My daughter, on the other hand, has wanted a dog for as long as I can remember. I think she has asked for one every birthday since she was five. Her dad always promised he would get her one when he could be home more and we could fence in the yard. I continued to find reasons why we didn’t need one. First and foremost, was that I felt that after the children were potty trained, I had no intention of picking up the poop of anything I didn’t give birth to. I also knew who would be saddled with the majority of the doggy care and that just did not appeal to me.
It happens that my daughter’s birthday falls on Christmas day due to my poor calculating skills. I have always felt some small measure of guilt over this (although I don’t think she has ever been short-changed in the gift department). But this year was her 21st birthday and I really did want to give her the gift she wanted most. So… I Caved!
From the start my husband and my daughter insisted that we needed a manly dog, thus ruling out anything with poo or doodle in its name. I, on the other hand, imagined a quiet, non-shedding, low maintenance lap dog. FYI, Dooley is not that! He is a most adorable bundle of energetic fur and has the most beautiful blue eyes. What’s not to love? And he does love to lick my face. Actually, I’ve kind of learned to enjoy the doggy kisses.
 His barking, chewing, mania and messing were much more tolerable when there were other people living here with me. But now both kids are back at college and my husband is working out of town long term. So it’s just me and Dooley. It has been 5 weeks since I could sit and read or sit and knit or just sit. If he doesn’t want to play, he is asleep at my feet but if I move at all, he wakes up and wants to play.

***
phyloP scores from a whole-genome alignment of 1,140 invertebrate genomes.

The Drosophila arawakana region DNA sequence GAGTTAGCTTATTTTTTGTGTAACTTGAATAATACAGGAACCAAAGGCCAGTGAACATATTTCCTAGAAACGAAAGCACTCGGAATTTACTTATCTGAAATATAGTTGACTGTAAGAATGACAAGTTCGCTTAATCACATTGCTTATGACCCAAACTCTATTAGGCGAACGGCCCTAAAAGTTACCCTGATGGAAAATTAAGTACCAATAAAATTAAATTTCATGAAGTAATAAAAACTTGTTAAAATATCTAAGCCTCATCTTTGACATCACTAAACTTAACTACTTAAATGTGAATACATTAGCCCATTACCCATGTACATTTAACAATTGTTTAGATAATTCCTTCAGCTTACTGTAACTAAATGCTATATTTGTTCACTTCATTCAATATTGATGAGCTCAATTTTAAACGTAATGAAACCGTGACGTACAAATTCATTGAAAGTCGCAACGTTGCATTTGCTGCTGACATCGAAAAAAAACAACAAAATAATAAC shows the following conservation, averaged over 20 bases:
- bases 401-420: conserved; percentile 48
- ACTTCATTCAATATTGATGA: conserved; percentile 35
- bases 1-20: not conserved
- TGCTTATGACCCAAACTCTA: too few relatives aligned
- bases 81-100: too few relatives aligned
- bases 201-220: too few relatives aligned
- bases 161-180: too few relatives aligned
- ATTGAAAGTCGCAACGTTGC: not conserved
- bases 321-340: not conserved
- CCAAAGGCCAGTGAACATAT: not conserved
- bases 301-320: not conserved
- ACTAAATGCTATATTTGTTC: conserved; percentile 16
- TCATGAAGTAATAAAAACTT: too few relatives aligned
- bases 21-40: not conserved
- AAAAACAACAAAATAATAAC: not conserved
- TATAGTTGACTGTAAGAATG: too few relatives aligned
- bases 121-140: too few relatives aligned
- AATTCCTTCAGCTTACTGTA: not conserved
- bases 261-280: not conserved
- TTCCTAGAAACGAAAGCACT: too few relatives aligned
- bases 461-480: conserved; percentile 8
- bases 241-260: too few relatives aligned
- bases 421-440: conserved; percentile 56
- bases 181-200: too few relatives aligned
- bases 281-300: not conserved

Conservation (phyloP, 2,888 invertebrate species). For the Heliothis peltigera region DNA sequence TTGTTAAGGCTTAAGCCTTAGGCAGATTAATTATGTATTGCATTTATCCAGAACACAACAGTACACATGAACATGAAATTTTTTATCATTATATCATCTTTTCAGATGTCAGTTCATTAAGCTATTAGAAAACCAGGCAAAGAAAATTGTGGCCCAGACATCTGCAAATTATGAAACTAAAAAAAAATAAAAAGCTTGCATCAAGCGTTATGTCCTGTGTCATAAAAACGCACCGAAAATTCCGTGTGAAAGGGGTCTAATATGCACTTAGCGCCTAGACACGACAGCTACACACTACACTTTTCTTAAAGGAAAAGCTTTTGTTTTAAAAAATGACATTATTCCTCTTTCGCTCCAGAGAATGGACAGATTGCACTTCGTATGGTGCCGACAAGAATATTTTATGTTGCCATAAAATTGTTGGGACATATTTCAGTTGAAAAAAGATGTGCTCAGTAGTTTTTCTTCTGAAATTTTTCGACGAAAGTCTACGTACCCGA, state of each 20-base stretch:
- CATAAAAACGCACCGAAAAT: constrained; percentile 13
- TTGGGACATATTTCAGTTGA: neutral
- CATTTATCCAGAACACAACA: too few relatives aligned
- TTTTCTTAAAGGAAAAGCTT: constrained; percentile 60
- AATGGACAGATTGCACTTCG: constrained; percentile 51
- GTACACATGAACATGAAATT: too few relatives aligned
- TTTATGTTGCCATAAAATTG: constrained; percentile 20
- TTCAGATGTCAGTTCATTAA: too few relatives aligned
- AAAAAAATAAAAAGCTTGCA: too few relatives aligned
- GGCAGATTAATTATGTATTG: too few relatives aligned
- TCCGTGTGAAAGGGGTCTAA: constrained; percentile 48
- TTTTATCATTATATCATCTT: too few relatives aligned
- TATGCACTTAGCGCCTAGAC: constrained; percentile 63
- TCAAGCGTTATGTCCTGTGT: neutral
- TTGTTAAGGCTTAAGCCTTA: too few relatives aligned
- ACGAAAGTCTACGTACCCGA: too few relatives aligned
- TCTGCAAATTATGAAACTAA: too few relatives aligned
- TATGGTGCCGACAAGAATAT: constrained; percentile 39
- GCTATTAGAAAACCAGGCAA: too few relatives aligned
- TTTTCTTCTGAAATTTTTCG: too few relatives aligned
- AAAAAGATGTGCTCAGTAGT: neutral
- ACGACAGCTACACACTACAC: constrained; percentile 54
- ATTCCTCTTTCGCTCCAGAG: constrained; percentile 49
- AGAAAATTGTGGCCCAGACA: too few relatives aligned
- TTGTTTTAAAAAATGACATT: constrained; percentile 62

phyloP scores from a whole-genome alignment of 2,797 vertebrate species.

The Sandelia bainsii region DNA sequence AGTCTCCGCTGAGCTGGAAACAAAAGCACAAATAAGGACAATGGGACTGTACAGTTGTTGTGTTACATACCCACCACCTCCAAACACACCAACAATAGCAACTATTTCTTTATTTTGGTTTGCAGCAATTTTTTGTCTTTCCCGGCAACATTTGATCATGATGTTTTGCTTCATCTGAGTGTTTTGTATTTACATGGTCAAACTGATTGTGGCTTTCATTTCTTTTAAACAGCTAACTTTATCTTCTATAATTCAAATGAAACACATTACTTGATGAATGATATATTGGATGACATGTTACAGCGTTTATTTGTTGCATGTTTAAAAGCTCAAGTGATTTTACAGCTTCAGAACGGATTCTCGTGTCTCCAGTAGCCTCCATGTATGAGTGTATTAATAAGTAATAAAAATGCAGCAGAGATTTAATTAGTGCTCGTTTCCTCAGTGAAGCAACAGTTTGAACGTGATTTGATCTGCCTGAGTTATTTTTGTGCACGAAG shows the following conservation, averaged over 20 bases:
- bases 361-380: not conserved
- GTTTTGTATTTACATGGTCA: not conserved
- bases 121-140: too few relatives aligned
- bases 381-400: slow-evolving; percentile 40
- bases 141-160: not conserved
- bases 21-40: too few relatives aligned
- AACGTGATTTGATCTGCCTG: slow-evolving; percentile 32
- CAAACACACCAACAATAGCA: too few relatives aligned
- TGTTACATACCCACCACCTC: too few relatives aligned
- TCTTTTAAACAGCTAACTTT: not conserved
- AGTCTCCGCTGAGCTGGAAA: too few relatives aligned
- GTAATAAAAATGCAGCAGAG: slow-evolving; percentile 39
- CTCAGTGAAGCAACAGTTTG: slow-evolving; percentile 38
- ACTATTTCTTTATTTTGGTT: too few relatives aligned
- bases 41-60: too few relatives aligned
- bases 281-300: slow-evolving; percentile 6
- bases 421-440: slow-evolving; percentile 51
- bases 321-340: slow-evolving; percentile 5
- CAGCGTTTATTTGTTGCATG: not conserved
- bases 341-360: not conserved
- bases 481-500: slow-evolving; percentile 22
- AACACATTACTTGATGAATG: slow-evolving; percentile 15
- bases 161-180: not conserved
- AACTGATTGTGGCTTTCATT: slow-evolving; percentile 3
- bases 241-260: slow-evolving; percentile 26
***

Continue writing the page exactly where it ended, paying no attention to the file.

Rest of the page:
He barks at the vacuum, the broom, a bag of garbage by the door, my bag for school or anything else that he just noticed. He barks at the rocker that has been in the same place since he came to live with us. It seems that he only just now realized that it moves, especially if he touches it. He can bark at it for a solid hour. He barks at anyone new he sees, even he sees them every day. He just noticed the birds, chipmunks and insects outside and now he stands at the window and barks at them. He barks!
He recently decided that he prefers to use the bathroom inside rather than outside. I had thought that was settled by the time he had been here a few weeks. He also decided that sleeping through the night does not appeal to him.